We don’t bring drugs in our bags
But courage and strength to work
Boat people—Yes, that’s all right, boat people

We don’t come to make trouble
We come with all respect
It’s them who call us boat people

We have no need to yell or scream
But all boat people are equal, the same
All boat people are boat people

One day we’ll stand up, put down our feet
As we did at St. Domingue
They’ll know who these boat people really are

That day, be it Christopher Columbus
Or Henry Kissinger—
They will know
We who simply call ourselves


Poetry Analysis 

T.P.C.A.S.T.T. is an abbreviation for a style of poetry analysis.  Each of the letters stands for a step in the analysis process.  
You will use this format and our knowledge of glossing and critical reading strategies to analyze a poem in your packet.  
Plan to write between <strong>3-4 sentences</strong> on each particular element using the TPCASTT method (unless otherwise directed).&nbsp;
Write your responses on a separate sheet of paper.
<ul style="font-family: 'Trebuchet MS', sans-serif; " _mce_style="font-family: 'Trebuchet MS', sans-serif;"><li><strong><span style="font-family: 'Trebuchet MS', sans-serif;" _mce_style="font-family: 'Trebuchet MS', sans-serif;">TITLE</span></strong><span _mce_style="font-family: 'Trebuchet MS', sans-serif;" style="font-family: 'Trebuchet MS', sans-serif; "> --&nbsp; Examine the title <strong><em>before</em></strong> reading the poem.&nbsp;&nbsp; Is the title significant?&nbsp; How does the title prepare readers for what is&nbsp;</span><span style="font-family: 'Trebuchet MS', sans-serif; " _mce_style="font-family: 'Trebuchet MS', sans-serif;">to come in the poem?&nbsp; What might the poem be about?</span></li><li><span style="font-family: 'Trebuchet MS', sans-serif; " _mce_style="font-family: 'Trebuchet MS', sans-serif;"><strong><span style="font-family: 'Trebuchet MS', sans-serif;" _mce_style="font-family: 'Trebuchet MS', sans-serif;">PARAPHRASE</span></strong><span style="font-family: 'Trebuchet MS', sans-serif;" _mce_style="font-family: 'Trebuchet MS', sans-serif;"> -- Translate the poem into your own words.&nbsp; <strong>Resist the urge to jump to interpretation</strong>.&nbsp; A failure to understand what happens literally inevitably leads to an interpretive misunderstanding.&nbsp; In the space below, rewrite each line in your own words.&nbsp; You are paraphrasing, not summarizing.&nbsp; Your paraphrase should look like the original poem (not in paragraph form).</span>&nbsp;</span></li></ul><pre style="font-family: 'Trebuchet MS', sans-serif; " _mce_style="font-family: 'Trebuchet MS', sans-serif;"><span style="font-family: 'Trebuchet MS', sans-serif;" _mce_style="font-family: 'Trebuchet MS', sans-serif;">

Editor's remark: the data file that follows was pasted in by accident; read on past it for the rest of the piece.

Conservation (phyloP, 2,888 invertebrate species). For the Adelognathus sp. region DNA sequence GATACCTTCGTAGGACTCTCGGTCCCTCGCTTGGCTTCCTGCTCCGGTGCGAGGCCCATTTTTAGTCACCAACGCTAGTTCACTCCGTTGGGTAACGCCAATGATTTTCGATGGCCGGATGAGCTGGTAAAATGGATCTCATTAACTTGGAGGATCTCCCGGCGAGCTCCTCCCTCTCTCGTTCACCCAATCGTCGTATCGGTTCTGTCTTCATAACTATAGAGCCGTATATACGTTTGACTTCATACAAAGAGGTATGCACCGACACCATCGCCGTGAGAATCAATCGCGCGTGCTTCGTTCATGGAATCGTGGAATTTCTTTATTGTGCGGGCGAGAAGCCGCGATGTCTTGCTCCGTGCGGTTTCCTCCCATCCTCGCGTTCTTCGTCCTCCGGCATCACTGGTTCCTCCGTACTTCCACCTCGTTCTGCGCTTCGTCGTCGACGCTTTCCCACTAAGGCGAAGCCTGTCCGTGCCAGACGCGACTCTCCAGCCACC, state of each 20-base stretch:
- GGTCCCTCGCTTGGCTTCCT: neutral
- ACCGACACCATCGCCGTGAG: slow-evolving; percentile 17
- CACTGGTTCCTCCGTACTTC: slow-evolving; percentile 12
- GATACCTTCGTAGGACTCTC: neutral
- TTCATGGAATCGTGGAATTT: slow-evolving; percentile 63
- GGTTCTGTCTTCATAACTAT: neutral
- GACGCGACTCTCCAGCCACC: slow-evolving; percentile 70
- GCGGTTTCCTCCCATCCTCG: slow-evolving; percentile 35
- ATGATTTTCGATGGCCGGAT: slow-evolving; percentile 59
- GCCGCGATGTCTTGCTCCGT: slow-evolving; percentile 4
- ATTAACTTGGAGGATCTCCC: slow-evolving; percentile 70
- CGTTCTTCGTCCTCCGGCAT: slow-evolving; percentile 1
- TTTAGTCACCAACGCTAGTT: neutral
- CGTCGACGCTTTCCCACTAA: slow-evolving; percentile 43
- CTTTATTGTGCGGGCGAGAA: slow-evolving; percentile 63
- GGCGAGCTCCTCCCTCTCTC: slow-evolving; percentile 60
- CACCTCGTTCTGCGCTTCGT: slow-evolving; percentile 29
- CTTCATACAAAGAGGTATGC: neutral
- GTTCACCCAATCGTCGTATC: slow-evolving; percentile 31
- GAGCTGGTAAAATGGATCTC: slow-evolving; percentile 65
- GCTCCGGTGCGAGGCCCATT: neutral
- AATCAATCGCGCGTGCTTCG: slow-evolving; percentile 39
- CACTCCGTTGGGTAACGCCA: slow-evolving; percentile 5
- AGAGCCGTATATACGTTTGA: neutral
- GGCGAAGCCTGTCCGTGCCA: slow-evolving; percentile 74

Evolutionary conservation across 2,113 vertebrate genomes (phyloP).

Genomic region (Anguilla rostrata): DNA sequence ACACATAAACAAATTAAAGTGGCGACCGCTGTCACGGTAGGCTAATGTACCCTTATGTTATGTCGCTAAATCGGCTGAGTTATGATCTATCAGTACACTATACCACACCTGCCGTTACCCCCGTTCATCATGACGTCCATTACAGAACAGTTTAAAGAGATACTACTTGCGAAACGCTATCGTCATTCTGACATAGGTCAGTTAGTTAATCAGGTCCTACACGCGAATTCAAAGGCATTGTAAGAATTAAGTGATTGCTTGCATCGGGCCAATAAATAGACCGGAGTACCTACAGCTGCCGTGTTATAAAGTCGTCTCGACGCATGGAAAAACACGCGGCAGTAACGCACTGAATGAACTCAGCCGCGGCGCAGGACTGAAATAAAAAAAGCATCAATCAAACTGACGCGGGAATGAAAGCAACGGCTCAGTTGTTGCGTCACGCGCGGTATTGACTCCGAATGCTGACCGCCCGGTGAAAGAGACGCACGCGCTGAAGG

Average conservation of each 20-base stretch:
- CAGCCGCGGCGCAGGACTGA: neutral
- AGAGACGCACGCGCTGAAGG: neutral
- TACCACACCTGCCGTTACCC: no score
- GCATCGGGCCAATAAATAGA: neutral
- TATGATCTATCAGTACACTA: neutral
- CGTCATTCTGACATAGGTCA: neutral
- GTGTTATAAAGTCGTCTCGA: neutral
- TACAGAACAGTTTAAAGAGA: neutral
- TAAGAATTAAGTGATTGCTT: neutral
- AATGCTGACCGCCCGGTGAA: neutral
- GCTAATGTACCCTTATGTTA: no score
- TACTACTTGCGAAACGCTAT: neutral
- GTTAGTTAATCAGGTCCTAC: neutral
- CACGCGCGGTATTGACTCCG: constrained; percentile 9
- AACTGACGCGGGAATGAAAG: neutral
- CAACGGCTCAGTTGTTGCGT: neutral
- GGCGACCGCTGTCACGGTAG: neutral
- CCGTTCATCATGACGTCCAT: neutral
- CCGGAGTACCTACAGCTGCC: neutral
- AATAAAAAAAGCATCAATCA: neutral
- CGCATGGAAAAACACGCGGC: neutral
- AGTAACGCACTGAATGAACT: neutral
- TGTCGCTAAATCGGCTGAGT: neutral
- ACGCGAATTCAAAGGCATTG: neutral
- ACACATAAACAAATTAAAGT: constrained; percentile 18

</span></pre><pre style="font-family: 'Trebuchet MS', sans-serif; " _mce_style="font-family: 'Trebuchet MS', sans-serif;"><span style="font-family: 'Trebuchet MS', sans-serif;" _mce_style="font-family: 'Trebuchet MS', sans-serif;">
</span></pre><span style="font-family: 'Trebuchet MS', sans-serif; " _mce_style="font-family: 'Trebuchet MS', sans-serif;">



Resources for Teachers:

Teaching for Change has posted this free reproducible for teaching about Haiti   The American Immigration Law Foundation has posted this lesson plan for teaching Edwidge Danticat's Behind the Mountains Here's a fantastic wealth of teaching materials put together by the National Writing Project.
The Artists for Peace and Justice have recently opened Haiti's first free secondary school.  Learn more about the Academy for Peace and Justice.  In the News is a collection of recent media coverage about Haiti.  This collection, put together by the Artists for Peace might serve as a great starting point for students to explore what has been happening in Haiti since the earthquake.   And here's a fantastic collection of pieces written about and written by Danticat found in the New York Times


Visitors to our site:

This collection has been assembled by Ms. Jennifer Ward, Haverford High School English teacher.  If you are interested in more information or have questions, please do not hesitate to email her.